Joby Warrick takes to the pages of the Washington Post again today in his primary function of regurgitating whatever points the US government wishes to make. In today’s installment, Warrick is repeating US statements on how Iran’s expulsion of Suleiman Abu Ghaith reveals a widening crack between Iran and al Qaeda, but by confining his report to the talking points he got from the government, he misses the larger context of how the Iran-al Qaeda issues fit into the overall propaganda battle between Iran and Saudi Arabia.
Here is the beginning of Warrick’s report (which he begins, of course, by crediting “US officials”):
Iran’s expulsion of a senior al-Qaeda official appears to signal a crackdown on the terrorist group that has long been granted safe haven within its borders, U.S. officials say.
Iran’s ouster of Sulaiman Abu Ghaith, a former al-Qaeda spokesman and the son-in-law of Osama bin Laden, marked at least the third time in the past year that a prominent al-Qaeda figure has left the country after living for years in a limbo between houseguest and home detainee.
U.S. officials and terrorism experts say the tougher stance appears to reflect growing tensions between Iran’s Shiite clerics and the Sunni Muslim terrorist group, particularly over the civil war in Syria, where they are backing opposing sides.
Despite the fact that the primary source of support for al Qaeda, as a “Sunni Muslim terrorist group” is Saudi Arabia, that country is never mentioned in Warrick’s report. Such an omission is especially glaring because Iran is producing much material right now in its ongoing propaganda battle against Saudi Arabia. The UN report on human rights in Iran released earlier this week provided much fodder for Iran’s propaganda machine. In the press release accompanying release of the report, the UN noted:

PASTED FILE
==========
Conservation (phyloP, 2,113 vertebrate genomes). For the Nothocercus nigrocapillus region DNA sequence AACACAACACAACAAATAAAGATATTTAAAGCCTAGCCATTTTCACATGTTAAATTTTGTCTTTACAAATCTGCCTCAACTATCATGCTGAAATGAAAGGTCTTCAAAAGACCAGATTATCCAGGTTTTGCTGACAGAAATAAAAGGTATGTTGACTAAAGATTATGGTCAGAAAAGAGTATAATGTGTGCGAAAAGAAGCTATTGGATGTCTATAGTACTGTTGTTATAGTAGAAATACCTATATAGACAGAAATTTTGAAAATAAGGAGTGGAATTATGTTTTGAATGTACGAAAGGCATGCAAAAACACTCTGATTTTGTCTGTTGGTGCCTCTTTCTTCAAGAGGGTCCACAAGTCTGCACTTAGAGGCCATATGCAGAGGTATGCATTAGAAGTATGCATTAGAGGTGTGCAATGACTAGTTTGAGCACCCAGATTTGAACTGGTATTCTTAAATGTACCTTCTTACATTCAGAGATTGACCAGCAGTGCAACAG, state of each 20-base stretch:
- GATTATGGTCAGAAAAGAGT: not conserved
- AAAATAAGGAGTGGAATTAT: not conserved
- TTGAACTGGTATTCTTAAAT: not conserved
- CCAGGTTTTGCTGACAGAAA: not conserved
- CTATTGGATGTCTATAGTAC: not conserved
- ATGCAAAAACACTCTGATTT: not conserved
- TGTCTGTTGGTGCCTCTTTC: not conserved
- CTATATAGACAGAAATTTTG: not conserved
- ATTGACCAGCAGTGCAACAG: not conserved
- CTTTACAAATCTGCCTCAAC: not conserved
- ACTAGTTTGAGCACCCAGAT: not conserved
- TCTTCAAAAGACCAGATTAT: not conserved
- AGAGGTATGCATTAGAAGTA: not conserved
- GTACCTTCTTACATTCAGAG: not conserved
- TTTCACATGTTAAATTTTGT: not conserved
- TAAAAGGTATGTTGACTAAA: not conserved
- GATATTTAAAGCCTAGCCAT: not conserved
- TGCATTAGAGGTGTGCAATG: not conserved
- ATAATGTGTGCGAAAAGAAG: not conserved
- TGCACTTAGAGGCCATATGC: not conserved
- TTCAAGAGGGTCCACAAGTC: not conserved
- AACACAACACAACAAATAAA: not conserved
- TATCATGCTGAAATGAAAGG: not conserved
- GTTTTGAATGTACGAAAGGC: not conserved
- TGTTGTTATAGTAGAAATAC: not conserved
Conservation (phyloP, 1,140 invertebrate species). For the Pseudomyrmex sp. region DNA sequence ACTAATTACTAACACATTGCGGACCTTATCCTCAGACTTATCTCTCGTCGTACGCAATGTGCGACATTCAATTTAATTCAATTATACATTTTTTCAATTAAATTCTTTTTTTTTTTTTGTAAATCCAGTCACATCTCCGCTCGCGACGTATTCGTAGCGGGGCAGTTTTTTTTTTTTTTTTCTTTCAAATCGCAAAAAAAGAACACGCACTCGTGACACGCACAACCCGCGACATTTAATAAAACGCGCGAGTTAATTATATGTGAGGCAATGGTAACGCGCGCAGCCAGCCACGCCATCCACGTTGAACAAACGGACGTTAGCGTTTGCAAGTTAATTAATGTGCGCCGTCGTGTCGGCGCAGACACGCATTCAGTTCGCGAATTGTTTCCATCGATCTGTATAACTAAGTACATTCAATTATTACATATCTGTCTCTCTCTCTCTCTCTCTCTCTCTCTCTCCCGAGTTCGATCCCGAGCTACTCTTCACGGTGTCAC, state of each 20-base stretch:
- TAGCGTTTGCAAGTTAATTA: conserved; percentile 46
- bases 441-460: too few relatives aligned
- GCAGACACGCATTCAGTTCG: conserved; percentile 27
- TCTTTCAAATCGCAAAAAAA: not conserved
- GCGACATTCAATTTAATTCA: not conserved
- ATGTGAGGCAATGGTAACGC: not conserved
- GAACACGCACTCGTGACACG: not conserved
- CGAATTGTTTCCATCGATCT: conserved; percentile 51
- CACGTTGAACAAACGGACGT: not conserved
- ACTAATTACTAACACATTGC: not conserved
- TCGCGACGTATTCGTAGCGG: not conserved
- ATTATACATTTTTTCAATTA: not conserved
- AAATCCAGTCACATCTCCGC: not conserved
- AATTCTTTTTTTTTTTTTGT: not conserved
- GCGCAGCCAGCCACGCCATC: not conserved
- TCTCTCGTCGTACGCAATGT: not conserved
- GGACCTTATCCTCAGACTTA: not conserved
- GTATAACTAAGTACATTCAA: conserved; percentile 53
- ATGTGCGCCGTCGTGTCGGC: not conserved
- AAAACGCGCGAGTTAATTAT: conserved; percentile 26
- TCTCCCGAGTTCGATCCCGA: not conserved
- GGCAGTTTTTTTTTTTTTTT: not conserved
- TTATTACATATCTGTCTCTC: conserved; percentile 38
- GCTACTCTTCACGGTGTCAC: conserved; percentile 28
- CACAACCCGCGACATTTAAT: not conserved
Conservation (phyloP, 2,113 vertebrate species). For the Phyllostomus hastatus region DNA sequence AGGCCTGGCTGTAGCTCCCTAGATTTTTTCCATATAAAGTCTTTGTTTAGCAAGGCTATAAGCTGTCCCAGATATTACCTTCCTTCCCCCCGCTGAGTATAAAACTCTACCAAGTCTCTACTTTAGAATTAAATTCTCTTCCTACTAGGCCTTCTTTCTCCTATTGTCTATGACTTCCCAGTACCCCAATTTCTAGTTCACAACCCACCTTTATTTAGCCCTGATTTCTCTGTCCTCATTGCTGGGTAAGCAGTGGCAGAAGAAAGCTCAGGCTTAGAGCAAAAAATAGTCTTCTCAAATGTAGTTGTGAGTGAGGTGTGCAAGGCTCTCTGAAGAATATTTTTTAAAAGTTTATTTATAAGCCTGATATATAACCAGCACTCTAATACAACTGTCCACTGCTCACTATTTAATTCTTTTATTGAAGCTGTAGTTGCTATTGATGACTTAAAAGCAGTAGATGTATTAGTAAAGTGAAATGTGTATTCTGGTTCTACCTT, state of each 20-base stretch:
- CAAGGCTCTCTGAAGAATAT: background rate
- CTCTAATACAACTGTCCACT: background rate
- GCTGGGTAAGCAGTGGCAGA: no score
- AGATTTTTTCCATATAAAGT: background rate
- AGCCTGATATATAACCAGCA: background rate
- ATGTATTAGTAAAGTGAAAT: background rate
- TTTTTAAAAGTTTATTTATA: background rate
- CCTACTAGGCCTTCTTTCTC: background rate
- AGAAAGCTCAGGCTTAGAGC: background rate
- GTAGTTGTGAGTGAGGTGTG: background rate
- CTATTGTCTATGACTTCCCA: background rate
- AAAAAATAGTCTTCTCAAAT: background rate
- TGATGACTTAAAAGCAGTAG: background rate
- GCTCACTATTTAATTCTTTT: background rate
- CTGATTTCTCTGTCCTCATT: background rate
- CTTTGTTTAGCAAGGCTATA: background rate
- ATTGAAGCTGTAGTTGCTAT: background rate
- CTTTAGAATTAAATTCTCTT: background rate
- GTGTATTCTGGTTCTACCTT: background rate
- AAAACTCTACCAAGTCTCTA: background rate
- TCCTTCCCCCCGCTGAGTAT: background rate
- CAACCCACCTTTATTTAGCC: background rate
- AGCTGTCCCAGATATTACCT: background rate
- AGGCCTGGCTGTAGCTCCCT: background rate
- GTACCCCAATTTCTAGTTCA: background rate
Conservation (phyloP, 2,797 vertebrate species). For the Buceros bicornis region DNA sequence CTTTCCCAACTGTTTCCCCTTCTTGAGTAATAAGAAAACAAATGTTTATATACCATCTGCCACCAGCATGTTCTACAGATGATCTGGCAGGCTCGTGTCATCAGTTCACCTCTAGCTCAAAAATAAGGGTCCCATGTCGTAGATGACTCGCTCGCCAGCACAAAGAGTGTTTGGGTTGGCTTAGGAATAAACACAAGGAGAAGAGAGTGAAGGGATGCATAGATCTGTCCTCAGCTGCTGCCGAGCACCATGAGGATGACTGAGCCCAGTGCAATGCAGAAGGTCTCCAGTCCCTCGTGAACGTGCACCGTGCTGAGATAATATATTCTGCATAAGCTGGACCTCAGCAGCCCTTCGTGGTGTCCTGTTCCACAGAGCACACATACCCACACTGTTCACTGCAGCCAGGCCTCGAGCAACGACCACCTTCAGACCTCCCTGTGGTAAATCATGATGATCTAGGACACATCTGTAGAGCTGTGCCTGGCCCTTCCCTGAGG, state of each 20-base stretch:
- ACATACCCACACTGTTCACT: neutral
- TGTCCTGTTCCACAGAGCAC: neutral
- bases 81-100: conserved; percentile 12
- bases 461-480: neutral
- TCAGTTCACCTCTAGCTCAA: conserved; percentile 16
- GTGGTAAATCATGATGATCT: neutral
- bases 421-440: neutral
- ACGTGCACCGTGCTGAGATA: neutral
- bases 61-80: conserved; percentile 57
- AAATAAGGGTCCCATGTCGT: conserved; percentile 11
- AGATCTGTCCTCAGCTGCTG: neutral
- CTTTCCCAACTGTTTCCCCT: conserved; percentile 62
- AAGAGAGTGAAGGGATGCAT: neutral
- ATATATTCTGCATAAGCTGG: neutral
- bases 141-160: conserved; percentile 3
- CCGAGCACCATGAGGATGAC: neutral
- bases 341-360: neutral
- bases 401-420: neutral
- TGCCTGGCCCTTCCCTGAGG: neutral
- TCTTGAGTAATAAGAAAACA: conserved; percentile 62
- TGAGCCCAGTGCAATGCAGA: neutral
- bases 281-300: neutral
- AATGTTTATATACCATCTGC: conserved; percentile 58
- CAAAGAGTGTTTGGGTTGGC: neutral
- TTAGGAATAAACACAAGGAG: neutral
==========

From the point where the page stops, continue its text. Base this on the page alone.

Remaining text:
An independent United Nations expert today voiced serious concern about the general situation of human rights in Iran, pointing to “widespread and systemic” torture, as well as the harassment, arrest and attacks against human rights defenders, lawyers and journalists.
“The prevailing situation of human rights in Iran continues to warrant serious concern, and will require a wide range of solutions that are both respectful of cultural perspectives and mindful of the universality of fundamental human rights promulgated by the treaties to which Iran is a party,” said the Special Rapporteur on the situation of human rights in Iran, Ahmed Shaheed.
At the same time, a “preponderance of reports” communicated to him this past year indicate that that the situation for individuals in Iran who advocate for the advancement of human rights, or those that document, report, or protest against human rights violations, is “grave and continues to deteriorate.”
People who defend the rights of women, religious and ethnic minorities, as well as those that work to advance protections for the environment, workers and children continue to be subjected to harassment, arrest, interrogation, and torture and are “frequently charged with vaguely-defined national security crimes, which is seemingly meant to erode the frontline of human rights defence in the country,” said the expert.
At Fars News, Iran is denouncing the report and Shaheed, blaming “terrorists” aligned with the West for fabrication. Remarkably, though, at Mehr News, Iran accuses Saudi Arabia of exactly the same offenses as the UN found against Iran, specifically the abuse and imprisonment of human rights activists: Continue reading